In terms of individual works it would be those that reflect a temporary cohesion of my musical language at a given moment, in whatever guise that language presents itself. These would include the early orchestral piece Invisible Cities, the tango Milonga Azure, and the three White Books for piano – all very different.
How would you characterise your compositional language?
Non-developmental – driven by the relationship between musical images.
When I was a student it seemed that music offered me two options, tonality or atonality, and for many years I struggled to find alternatives. I imagine I would now be heard as a tonal/modal composer, although I never think in keys/modulations but use harmony primarily as colour, although tension and resolution is part of the experience. Some works are deliberately tonal (e.g. In Arcadia for sax/clarinet and piano) as they were written for particular occasions or players. The recent White Book 3 is a good example of where I’m placed at the moment in a more general way. I’m endlessly fascinated by the mysterious ‘third element’ that is created when two different ideas are placed side by side, and in some of my longer pieces I’ve started the music with three contrasting statements, each in their own subjective and disconnected space, and this immediately opens out possibilities which resonate throughout the work.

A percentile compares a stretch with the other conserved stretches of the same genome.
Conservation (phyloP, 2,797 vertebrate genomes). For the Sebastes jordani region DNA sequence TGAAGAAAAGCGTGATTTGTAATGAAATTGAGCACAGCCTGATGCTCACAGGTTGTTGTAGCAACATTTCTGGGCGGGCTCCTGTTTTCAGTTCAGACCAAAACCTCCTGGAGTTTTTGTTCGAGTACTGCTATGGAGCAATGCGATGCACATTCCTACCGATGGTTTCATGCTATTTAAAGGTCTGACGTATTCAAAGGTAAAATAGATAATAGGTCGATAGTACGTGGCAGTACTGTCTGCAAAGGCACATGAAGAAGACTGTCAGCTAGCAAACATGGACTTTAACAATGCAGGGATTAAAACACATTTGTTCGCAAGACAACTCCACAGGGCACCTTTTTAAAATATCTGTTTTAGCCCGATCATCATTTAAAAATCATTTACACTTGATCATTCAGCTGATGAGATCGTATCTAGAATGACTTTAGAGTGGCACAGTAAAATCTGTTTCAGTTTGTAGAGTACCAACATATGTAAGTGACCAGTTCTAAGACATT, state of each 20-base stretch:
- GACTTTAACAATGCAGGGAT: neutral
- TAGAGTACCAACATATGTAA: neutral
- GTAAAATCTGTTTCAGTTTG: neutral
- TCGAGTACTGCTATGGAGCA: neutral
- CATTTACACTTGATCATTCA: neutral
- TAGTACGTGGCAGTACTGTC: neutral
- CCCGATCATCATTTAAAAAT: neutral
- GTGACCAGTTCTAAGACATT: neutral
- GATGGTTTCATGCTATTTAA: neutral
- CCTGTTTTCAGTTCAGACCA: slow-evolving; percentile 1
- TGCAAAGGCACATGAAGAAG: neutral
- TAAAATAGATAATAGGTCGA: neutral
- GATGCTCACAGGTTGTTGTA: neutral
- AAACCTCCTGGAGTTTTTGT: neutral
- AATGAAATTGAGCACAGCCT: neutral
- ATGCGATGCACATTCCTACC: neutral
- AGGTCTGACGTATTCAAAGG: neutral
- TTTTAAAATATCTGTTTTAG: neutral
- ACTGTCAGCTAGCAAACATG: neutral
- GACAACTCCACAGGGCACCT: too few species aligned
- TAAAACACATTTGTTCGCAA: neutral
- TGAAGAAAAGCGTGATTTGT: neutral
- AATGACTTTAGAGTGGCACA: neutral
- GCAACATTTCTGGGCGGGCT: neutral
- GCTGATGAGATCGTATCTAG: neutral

How do you work?